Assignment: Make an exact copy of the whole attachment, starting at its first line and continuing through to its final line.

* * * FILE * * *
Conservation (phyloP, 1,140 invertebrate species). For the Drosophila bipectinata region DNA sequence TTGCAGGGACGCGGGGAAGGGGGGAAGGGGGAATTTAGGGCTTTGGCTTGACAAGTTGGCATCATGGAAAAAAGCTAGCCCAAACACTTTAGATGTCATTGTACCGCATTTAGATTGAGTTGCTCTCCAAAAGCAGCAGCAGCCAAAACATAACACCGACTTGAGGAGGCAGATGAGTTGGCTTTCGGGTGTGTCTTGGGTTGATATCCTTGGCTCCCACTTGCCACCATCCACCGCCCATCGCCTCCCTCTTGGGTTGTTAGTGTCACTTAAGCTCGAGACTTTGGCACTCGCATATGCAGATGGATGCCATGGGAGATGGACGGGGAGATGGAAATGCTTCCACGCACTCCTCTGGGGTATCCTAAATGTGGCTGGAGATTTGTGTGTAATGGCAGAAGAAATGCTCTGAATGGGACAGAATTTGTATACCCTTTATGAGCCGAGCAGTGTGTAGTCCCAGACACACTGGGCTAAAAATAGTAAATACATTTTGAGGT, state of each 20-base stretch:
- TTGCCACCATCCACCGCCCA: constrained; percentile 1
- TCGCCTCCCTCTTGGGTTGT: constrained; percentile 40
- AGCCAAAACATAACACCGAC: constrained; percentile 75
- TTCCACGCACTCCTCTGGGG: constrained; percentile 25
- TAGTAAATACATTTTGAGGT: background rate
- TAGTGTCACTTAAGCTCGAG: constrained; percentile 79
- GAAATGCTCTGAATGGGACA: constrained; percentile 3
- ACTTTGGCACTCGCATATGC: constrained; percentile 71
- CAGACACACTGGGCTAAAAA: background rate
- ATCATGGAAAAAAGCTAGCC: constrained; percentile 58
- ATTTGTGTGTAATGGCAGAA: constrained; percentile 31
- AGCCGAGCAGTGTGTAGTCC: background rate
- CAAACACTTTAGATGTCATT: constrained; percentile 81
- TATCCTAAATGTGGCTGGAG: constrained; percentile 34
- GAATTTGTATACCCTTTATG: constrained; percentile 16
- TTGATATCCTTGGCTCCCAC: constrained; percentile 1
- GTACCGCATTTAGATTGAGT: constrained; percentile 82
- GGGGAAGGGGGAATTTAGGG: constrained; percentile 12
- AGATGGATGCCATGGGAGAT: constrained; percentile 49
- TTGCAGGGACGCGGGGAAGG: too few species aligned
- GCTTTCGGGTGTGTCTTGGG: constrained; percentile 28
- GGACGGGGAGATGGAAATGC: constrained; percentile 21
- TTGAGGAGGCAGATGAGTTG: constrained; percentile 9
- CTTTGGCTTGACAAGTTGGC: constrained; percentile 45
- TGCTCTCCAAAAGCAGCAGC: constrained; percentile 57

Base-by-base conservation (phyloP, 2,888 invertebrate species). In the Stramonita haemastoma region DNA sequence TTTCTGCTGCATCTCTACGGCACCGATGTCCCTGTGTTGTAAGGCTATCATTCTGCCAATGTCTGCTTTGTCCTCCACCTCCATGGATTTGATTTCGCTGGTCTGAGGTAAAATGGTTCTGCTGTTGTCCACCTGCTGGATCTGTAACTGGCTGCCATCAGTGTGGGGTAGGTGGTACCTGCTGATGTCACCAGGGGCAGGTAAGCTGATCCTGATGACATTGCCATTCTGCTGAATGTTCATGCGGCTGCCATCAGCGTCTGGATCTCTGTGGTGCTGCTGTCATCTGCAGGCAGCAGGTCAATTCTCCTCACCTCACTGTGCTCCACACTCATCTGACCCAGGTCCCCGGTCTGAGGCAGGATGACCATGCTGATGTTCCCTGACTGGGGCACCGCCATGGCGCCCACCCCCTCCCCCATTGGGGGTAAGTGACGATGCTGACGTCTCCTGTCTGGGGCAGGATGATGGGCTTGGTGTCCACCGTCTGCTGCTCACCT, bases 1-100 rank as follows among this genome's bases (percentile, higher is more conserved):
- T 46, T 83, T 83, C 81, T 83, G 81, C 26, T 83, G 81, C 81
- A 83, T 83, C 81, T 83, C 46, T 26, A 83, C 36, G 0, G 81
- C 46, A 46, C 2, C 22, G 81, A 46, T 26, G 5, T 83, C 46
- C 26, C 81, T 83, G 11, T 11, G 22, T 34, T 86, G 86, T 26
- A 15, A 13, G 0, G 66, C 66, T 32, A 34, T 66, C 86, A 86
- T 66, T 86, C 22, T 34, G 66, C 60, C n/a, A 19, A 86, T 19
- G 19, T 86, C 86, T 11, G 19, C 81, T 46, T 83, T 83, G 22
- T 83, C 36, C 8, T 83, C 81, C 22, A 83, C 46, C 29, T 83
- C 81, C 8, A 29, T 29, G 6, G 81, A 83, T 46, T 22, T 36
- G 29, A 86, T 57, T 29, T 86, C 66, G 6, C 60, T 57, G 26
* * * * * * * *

Conservation (phyloP, 1,140 invertebrate species). For the Drosophila bipectinata region DNA sequence TTGCAGGGACGCGGGGAAGGGGGGAAGGGGGAATTTAGGGCTTTGGCTTGACAAGTTGGCATCATGGAAAAAAGCTAGCCCAAACACTTTAGATGTCATTGTACCGCATTTAGATTGAGTTGCTCTCCAAAAGCAGCAGCAGCCAAAACATAACACCGACTTGAGGAGGCAGATGAGTTGGCTTTCGGGTGTGTCTTGGGTTGATATCCTTGGCTCCCACTTGCCACCATCCACCGCCCATCGCCTCCCTCTTGGGTTGTTAGTGTCACTTAAGCTCGAGACTTTGGCACTCGCATATGCAGATGGATGCCATGGGAGATGGACGGGGAGATGGAAATGCTTCCACGCACTCCTCTGGGGTATCCTAAATGTGGCTGGAGATTTGTGTGTAATGGCAGAAGAAATGCTCTGAATGGGACAGAATTTGTATACCCTTTATGAGCCGAGCAGTGTGTAGTCCCAGACACACTGGGCTAAAAATAGTAAATACATTTTGAGGT, state of each 20-base stretch:
- TTGCCACCATCCACCGCCCA: constrained; percentile 1
- TCGCCTCCCTCTTGGGTTGT: constrained; percentile 40
- AGCCAAAACATAACACCGAC: constrained; percentile 75
- TTCCACGCACTCCTCTGGGG: constrained; percentile 25
- TAGTAAATACATTTTGAGGT: background rate
- TAGTGTCACTTAAGCTCGAG: constrained; percentile 79
- GAAATGCTCTGAATGGGACA: constrained; percentile 3
- ACTTTGGCACTCGCATATGC: constrained; percentile 71
- CAGACACACTGGGCTAAAAA: background rate
- ATCATGGAAAAAAGCTAGCC: constrained; percentile 58
- ATTTGTGTGTAATGGCAGAA: constrained; percentile 31
- AGCCGAGCAGTGTGTAGTCC: background rate
- CAAACACTTTAGATGTCATT: constrained; percentile 81
- TATCCTAAATGTGGCTGGAG: constrained; percentile 34
- GAATTTGTATACCCTTTATG: constrained; percentile 16
- TTGATATCCTTGGCTCCCAC: constrained; percentile 1
- GTACCGCATTTAGATTGAGT: constrained; percentile 82
- GGGGAAGGGGGAATTTAGGG: constrained; percentile 12
- AGATGGATGCCATGGGAGAT: constrained; percentile 49
- TTGCAGGGACGCGGGGAAGG: too few species aligned
- GCTTTCGGGTGTGTCTTGGG: constrained; percentile 28
- GGACGGGGAGATGGAAATGC: constrained; percentile 21
- TTGAGGAGGCAGATGAGTTG: constrained; percentile 9
- CTTTGGCTTGACAAGTTGGC: constrained; percentile 45
- TGCTCTCCAAAAGCAGCAGC: constrained; percentile 57

Base-by-base conservation (phyloP, 2,888 invertebrate species). In the Stramonita haemastoma region DNA sequence TTTCTGCTGCATCTCTACGGCACCGATGTCCCTGTGTTGTAAGGCTATCATTCTGCCAATGTCTGCTTTGTCCTCCACCTCCATGGATTTGATTTCGCTGGTCTGAGGTAAAATGGTTCTGCTGTTGTCCACCTGCTGGATCTGTAACTGGCTGCCATCAGTGTGGGGTAGGTGGTACCTGCTGATGTCACCAGGGGCAGGTAAGCTGATCCTGATGACATTGCCATTCTGCTGAATGTTCATGCGGCTGCCATCAGCGTCTGGATCTCTGTGGTGCTGCTGTCATCTGCAGGCAGCAGGTCAATTCTCCTCACCTCACTGTGCTCCACACTCATCTGACCCAGGTCCCCGGTCTGAGGCAGGATGACCATGCTGATGTTCCCTGACTGGGGCACCGCCATGGCGCCCACCCCCTCCCCCATTGGGGGTAAGTGACGATGCTGACGTCTCCTGTCTGGGGCAGGATGATGGGCTTGGTGTCCACCGTCTGCTGCTCACCT, bases 1-100 rank as follows among this genome's bases (percentile, higher is more conserved):
- T 46, T 83, T 83, C 81, T 83, G 81, C 26, T 83, G 81, C 81
- A 83, T 83, C 81, T 83, C 46, T 26, A 83, C 36, G 0, G 81
- C 46, A 46, C 2, C 22, G 81, A 46, T 26, G 5, T 83, C 46
- C 26, C 81, T 83, G 11, T 11, G 22, T 34, T 86, G 86, T 26
- A 15, A 13, G 0, G 66, C 66, T 32, A 34, T 66, C 86, A 86
- T 66, T 86, C 22, T 34, G 66, C 60, C n/a, A 19, A 86, T 19
- G 19, T 86, C 86, T 11, G 19, C 81, T 46, T 83, T 83, G 22
- T 83, C 36, C 8, T 83, C 81, C 22, A 83, C 46, C 29, T 83
- C 81, C 8, A 29, T 29, G 6, G 81, A 83, T 46, T 22, T 36
- G 29, A 86, T 57, T 29, T 86, C 66, G 6, C 60, T 57, G 26